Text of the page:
Browse results

You are looking at 1 - 3 of 3 items for :

  • Chinese Philosophy x
  • Upcoming Publications x
  • Just Published x
  • Access: Open Access x
  • Search level: All x
Clear All
Author:
Editor / Translator:
From prehistoric bone flutes to Confucian bell-sets, from ancient divination to his beloved qin, this book presents translations of thirteen seminal essays on musical subjects by Jao Tsung-i. In language as elegant and refined as the ancient texts he so admired, his journey takes readers through Buddhist incantation, the philosophy of musical instruments, acoustical numerology, lyric poetry, historical and sociological contexts, manuscript studies, dance choreography, repertoire formulation, and opera texts. His voice is authoritative and intimate, the expert crafting his arguments, both accessible and sophisticated, succinct and richly tapestried; and concealed within a deft modesty is a thinker privileging us with his most profound observation. The musician’s musician, the scholar’s scholar, bold yet cautious, flamboyant yet restrained, a man for all seasons, a harmoniousness of time and place.
Author:
This book discusses how Chinese religion and philosophy were represented in printed works produced in the Dutch Republic between 1595 and 1700. By focusing on books, newspapers, learned journals, and pamphlets, Trude Dijkstra sheds new light on the cultural encounter between China and western Europe in the early modern period. Form, content, and material-technical aspects of different media in Dutch and French are analysed, providing novel insights into the ways in which readers could take note of Chinese religion and philosophy. This study thereby demonstrates that there was no singular image of China and its religion and philosophy, but rather a varied array of notions on the subject.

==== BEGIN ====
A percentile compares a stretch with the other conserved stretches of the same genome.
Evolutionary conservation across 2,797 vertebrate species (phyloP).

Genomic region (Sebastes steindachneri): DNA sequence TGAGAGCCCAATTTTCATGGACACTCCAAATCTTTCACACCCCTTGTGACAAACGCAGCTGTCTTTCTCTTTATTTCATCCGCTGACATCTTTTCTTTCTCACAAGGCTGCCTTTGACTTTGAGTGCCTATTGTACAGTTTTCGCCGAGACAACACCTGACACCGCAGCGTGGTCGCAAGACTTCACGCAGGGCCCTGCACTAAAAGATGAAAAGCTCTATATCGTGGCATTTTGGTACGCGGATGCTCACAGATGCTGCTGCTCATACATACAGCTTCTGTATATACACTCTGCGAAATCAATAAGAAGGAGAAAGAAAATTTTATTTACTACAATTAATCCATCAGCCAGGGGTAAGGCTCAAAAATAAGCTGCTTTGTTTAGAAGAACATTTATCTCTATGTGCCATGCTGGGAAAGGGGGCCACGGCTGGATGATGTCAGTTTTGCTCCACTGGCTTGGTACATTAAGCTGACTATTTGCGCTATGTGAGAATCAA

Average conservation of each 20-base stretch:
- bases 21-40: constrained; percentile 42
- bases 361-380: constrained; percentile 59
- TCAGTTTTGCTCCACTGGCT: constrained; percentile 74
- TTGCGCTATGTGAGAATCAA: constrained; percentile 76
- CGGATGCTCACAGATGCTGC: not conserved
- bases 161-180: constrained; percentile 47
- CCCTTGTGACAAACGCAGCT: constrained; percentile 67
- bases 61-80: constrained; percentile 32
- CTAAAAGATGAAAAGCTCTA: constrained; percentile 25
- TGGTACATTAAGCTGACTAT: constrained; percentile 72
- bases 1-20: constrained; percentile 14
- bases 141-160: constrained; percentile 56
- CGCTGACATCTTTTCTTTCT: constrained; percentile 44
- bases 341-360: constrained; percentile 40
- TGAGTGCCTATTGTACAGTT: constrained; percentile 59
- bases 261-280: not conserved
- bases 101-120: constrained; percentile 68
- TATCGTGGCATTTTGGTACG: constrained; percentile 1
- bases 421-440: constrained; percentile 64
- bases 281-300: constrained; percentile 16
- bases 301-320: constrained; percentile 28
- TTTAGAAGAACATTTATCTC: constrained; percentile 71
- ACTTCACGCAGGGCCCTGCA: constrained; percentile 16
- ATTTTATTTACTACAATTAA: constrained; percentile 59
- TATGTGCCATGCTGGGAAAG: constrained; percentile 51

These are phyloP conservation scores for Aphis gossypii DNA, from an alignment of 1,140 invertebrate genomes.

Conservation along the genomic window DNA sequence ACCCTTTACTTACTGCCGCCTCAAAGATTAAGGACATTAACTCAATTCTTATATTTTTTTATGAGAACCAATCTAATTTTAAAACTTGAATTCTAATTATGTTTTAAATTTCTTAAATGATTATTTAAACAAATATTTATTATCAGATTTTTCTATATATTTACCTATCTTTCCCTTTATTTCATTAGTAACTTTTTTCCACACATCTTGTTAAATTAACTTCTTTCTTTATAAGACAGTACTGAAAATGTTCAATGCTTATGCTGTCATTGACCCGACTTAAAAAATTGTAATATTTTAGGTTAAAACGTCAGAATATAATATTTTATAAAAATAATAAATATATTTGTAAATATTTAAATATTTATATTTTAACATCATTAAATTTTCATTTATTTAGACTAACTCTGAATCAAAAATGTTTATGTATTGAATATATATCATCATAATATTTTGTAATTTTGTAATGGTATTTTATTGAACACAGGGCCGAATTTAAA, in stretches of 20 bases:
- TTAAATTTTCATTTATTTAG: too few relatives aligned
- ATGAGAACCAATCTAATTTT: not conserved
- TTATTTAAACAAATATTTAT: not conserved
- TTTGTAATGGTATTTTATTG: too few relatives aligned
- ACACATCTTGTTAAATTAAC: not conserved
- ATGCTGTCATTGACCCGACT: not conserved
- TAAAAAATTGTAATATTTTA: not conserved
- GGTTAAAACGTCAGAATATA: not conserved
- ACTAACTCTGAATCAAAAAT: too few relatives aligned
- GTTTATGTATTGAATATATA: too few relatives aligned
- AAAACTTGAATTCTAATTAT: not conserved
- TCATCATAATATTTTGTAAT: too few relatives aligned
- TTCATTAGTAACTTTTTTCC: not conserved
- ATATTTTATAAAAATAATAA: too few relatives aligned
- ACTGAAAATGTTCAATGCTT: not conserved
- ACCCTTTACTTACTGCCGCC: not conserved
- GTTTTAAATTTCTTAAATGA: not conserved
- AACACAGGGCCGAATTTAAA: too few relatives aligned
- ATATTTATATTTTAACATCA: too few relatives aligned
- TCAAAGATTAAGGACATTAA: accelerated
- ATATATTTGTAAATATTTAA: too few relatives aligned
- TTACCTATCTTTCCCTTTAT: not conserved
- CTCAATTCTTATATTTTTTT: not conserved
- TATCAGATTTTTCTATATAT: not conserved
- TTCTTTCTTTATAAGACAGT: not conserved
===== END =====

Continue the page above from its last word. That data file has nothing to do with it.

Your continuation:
Tang Junyi
Open Access
Confucian Philosophy and the Challenge of Modernity
Tang Junyi’s modern Confucianism ranks among the most ambitious philosophical projects in 20th century China. In Tang Junyi: Confucian Philosophy and the Challenge of Modernity, Thomas Fröhlich examines Tang Junyi's intellectual reaction to a time of cataclysmic change marked by two Chinese revolutions (1911 and 1949), two world wars, the Cold War period, rapid modernization in East Asia, and the experience of exile.

The present study fundamentally questions widespread interpretations that depict modern Confucianism as essentially traditionalist and nationalistic. Thomas Fröhlich shows that Tang Junyi actually challenges such interpretations with an insightful understanding of the modern individual’s vulnerability, as well as a groundbreaking reinterpretation of Confucianism as the civil-theological foundation for liberal democracy in China.